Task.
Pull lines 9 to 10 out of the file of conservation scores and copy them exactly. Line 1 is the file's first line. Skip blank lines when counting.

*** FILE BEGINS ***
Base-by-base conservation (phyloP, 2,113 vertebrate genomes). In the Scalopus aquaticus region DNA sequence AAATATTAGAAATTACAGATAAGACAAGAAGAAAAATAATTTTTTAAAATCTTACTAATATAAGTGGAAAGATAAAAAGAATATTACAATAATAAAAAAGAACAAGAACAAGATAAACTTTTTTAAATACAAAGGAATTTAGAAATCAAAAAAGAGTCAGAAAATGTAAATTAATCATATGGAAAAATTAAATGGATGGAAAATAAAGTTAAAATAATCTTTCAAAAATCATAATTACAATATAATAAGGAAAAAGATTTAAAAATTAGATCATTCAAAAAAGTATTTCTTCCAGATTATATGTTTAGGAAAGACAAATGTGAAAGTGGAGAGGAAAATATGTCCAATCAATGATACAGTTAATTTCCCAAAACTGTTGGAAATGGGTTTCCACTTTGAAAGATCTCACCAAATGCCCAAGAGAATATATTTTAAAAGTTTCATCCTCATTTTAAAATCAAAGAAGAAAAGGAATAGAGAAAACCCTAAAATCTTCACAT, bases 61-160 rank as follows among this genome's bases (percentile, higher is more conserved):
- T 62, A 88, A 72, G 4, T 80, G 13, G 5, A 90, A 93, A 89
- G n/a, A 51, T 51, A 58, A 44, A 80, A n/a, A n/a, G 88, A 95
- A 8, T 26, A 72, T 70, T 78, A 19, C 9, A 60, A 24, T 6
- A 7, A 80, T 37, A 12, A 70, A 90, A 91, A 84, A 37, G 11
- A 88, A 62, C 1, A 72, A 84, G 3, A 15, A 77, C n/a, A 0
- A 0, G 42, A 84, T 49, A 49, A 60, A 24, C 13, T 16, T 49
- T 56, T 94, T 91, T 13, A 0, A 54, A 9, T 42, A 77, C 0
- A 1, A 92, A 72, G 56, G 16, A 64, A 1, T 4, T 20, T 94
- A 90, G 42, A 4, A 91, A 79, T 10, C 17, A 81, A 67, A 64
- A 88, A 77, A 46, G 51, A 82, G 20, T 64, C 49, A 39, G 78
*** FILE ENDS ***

- A 1, A 92, A 72, G 56, G 16, A 64, A 1, T 4, T 20, T 94
- A 90, G 42, A 4, A 91, A 79, T 10, C 17, A 81, A 67, A 64